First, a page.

Table 1 shows the simulation results of lifetime estimation using the MN-NLLS method,810 fast fitting method,15 MLE method initialized with ground truth,16 and our algorithm. Mean and standard deviation are as shown in Table 1 as calculated from 500 realizations of the Poisson random variable. The accuracy of algorithms decreases as the scaling Poisson variance factor α decreases. As shown in Table 1, the MN-NLLS and fast fitting methods are quite sensitive to noise: the estimated mean value significantly deviates from true lifetime, especially when α=0.2. In comparison, the proposed method is robust to noise: the relative error for the 2 ns component is 33%, 37.5%, 7%, and 7.5% for NM-NLLS, fast fitting, MLE, and the proposed method. The proposed method provides similar results the as MLE method initialized with the ground truth, since the proposed algorithm is based on MLE. However, the MLE method is not practical since the initial solution must be the ground truth. Otherwise, it falls in a local minimum, which is quite different from the desired solution.

Table 1

Simulation results of fluorescence lifetime estimation using modified Neyman’s nonlinear least squares (MN-NLLS) algorithm,12 fast fitting,15 maximum-likelihood method,16 and our algorithm (true values of lifetimes: 2, 6 ns and true values of amplitudes: 100, 100).

αTrue lifetimes and amplitudesMN-NLLS12: mean (standard deviation)Fast fitting15: mean (standard deviation)MLE with ground truth16: mean (standard deviation)The proposed algorithm: mean (standard deviation)
no noiseτ1=2ns2.001.992.002.00
1τ1=2ns1.77 (0.33)2.30 (0.61)2.02 (0.24)2.02 (0.26)
τ2=6ns5.33 (0.21)6.32 (1.15)6.03 (0.18)6.02 (0.20)
αa1=10082.02 (12.03)111.05 (28.53)101.14 (8.50)100.28 (9.27)
αa2=100117.65 (12.73)88.93 (27.93)909.05 (8.71)99.08 (9.58)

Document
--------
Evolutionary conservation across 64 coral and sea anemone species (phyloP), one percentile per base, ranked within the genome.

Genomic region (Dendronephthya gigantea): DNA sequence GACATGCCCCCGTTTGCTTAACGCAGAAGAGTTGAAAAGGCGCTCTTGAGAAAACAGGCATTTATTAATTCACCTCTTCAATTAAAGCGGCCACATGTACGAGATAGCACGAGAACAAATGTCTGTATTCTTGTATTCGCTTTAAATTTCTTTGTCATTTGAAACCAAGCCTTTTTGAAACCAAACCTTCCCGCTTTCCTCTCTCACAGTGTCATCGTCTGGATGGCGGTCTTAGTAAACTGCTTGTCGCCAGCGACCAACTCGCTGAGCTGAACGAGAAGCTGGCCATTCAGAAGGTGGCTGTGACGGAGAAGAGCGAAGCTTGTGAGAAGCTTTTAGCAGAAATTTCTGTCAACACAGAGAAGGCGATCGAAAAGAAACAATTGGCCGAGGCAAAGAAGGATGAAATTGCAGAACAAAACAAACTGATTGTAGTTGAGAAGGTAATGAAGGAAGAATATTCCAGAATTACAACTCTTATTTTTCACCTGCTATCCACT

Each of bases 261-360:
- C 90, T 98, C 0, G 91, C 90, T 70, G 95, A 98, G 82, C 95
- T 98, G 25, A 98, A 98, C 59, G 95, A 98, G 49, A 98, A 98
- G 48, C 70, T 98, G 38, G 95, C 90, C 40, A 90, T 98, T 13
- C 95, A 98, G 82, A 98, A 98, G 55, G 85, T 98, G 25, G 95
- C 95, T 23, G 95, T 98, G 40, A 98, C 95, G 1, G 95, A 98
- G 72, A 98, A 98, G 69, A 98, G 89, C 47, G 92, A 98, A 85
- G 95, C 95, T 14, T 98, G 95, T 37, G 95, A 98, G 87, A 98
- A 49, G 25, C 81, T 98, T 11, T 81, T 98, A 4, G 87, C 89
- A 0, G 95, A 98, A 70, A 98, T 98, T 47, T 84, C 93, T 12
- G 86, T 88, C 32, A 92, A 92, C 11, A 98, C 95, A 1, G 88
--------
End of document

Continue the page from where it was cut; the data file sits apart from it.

0.5τ1=2ns2.33 (0.81)2.36 (0.77)2.02 (0.34)2.00 (0.34)
τ2=6ns6.10 (1.33)6.46 (1.63)6.03 (0.26)6.03 (0.26)
αa1=5055.54 (16.82)57.12 (19.08)50.81 (5.95)50.85 (5.49)
αa2=5042.28 (19.95)45.31 (19.58)49.25 (6.24)49.52 (6.12)
0.2τ1=2ns2.66 (0.69)2.75 (1.02)1.86 (0.75)1.85 (0.67)
τ2=6ns7.71 (1.75)6.68 (2.64)5.98 (0.51)6.01 (0.48)
αa1=2029.73 (5.77)20.51 (7.67)20.21 (4.68)20.92 (3.72)
αa2=209.14 (6.90)15.76 (9.43)20.60 (4.91)20.24 (4.53)

Typical execution times of various estimation methods in Table 1 are approximately as follows: MN-NLLS method 0.41 s, fast fitting method 0.72 s, maximum-likelihood method 2.10 s, and the proposed method 1.25 s. The compared algorithms were implemented by MATLAB®. The execution times were obtained with an Intel Core i7-3770 processor running at 3.40 GHz.

Lifetime depends on the macromolecular conformation and also heterogeneity; therefore, the lifetime component has a distribution or width depending on the conformation. Since the proposed method can estimate the distribution of the lifetime, it results in a more accurate estimation for cell where the number of lifetime components is not known.


Experimental Results

We compare the estimated lifetime of MN-NLLS and fast fitting algorithms to that of the proposed algorithm with FLIM data. A Nikon TE2000-S microscope and Picoquant LDH-P-C-440M laser were used for FLIM imaging. The laser operates at a wavelength of 442 nm and a repetition rate of 20 MHz. A lens for the microscope has a numerical aperture 1.4, 60×. The FLIM image scanner is atomic force microscopy controller by PSIA and the fluorometric detector is the R3809U-07 model by Hamamatsu Photonics. A SPC-830 board by Becker-Hickl is used for data processing. A 473-nm long path cut-off filter (Semrock) was used in front of the detector to block the excitation beam. Photon counts were continuously monitored by a photon counter (EG&G Ortec). The thin film containing dihexyloxacarbocyanine iodide (DOCI) and Coumarin 343 dyes were prepared on a cover glass by the spin-coating method. FITC- Aβ11-25 and FITC- Aβ11-25-DABMI to the HeLa cells were incubated for 20 h.

First, we compare the resolving capabilities with a double exponential decay: we coated a mixture of DOCI and Coumarin 343, whose measured lifetimes are 1.59 and 2.82 ns respectively, on polyacrylic acid polymer. As a measure of quality, we use Neyman’s χ2, defined as